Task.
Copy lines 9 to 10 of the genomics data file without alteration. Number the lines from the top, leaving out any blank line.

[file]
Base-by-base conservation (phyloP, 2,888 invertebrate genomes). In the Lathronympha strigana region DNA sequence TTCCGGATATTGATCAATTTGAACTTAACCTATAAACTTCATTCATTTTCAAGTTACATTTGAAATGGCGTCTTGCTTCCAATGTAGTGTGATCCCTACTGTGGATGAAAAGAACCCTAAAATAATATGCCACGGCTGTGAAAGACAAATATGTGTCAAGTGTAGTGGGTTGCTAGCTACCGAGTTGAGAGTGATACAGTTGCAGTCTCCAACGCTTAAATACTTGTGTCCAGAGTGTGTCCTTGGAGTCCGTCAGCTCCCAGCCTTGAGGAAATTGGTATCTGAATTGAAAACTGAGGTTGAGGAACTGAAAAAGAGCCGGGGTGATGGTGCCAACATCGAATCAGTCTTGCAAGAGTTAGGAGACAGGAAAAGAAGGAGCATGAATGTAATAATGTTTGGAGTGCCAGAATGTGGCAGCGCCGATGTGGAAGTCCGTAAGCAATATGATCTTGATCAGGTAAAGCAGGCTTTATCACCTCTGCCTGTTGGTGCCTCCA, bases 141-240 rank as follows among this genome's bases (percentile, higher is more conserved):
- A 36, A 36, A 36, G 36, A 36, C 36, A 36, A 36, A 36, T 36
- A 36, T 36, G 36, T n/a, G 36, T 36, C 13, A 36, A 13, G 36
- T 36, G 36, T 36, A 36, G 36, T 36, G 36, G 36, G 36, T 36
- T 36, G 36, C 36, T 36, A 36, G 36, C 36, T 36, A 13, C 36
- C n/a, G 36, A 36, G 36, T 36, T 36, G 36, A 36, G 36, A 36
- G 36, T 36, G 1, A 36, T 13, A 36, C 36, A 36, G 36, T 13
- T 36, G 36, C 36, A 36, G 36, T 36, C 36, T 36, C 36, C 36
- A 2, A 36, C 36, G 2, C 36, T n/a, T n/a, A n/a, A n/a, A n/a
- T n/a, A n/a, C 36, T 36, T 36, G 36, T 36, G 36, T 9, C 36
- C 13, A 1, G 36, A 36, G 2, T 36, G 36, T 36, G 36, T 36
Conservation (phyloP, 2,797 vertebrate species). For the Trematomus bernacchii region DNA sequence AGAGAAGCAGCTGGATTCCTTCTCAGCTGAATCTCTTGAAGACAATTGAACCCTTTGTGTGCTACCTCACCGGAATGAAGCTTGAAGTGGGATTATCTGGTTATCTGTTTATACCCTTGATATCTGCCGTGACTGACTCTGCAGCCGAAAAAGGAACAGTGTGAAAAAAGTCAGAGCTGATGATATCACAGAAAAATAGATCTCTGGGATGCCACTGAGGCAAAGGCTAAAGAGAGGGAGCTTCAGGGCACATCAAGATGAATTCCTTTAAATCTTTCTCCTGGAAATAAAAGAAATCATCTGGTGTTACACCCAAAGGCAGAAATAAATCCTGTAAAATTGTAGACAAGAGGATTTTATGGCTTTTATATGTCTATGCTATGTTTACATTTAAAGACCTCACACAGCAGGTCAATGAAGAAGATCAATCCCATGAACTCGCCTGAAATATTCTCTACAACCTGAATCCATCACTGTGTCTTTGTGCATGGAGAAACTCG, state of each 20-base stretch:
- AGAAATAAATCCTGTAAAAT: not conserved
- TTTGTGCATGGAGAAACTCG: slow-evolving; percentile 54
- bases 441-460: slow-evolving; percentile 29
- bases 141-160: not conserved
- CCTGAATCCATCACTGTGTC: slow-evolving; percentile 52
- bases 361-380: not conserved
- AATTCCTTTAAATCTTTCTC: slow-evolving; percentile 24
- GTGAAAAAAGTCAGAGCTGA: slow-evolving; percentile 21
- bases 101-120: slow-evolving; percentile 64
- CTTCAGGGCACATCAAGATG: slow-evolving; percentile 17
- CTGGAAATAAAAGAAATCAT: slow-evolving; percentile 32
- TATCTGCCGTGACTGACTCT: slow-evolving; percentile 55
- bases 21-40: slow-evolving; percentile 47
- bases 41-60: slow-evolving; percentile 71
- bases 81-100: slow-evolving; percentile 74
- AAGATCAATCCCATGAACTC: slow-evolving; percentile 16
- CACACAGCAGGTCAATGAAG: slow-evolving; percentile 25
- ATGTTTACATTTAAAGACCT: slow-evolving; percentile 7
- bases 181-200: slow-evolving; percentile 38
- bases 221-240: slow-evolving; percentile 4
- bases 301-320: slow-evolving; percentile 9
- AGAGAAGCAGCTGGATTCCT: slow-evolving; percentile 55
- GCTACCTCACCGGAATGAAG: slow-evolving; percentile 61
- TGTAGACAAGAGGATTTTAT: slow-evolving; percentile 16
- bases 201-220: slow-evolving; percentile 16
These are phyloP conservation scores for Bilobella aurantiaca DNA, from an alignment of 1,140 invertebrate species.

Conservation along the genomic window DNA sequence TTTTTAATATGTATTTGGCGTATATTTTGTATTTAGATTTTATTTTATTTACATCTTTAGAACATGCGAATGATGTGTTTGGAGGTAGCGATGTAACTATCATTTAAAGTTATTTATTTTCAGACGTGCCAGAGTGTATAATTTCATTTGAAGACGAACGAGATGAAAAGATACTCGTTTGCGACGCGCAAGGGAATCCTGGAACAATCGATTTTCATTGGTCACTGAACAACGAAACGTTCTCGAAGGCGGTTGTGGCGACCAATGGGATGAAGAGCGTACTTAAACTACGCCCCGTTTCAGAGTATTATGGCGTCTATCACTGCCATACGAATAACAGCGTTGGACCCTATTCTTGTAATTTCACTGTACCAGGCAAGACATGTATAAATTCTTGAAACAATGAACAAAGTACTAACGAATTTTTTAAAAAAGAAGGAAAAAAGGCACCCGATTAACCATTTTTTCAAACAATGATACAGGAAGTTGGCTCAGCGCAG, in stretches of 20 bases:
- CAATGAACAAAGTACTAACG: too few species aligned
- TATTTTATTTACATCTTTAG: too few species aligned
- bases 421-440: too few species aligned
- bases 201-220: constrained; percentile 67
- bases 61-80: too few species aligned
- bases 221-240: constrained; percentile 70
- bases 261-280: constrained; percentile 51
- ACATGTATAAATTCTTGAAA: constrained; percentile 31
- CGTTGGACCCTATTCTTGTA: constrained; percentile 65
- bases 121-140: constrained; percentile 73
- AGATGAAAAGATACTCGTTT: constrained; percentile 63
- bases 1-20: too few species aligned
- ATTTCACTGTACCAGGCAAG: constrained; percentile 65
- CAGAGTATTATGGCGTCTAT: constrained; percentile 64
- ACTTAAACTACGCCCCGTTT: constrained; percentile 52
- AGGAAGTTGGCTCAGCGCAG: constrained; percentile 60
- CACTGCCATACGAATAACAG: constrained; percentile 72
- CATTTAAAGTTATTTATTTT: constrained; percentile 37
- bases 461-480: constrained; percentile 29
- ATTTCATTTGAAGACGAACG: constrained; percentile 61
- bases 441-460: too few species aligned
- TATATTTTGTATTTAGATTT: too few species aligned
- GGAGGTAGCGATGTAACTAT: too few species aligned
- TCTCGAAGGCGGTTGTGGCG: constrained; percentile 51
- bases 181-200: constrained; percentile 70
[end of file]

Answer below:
- A 2, A 36, C 36, G 2, C 36, T n/a, T n/a, A n/a, A n/a, A n/a
- T n/a, A n/a, C 36, T 36, T 36, G 36, T 36, G 36, T 9, C 36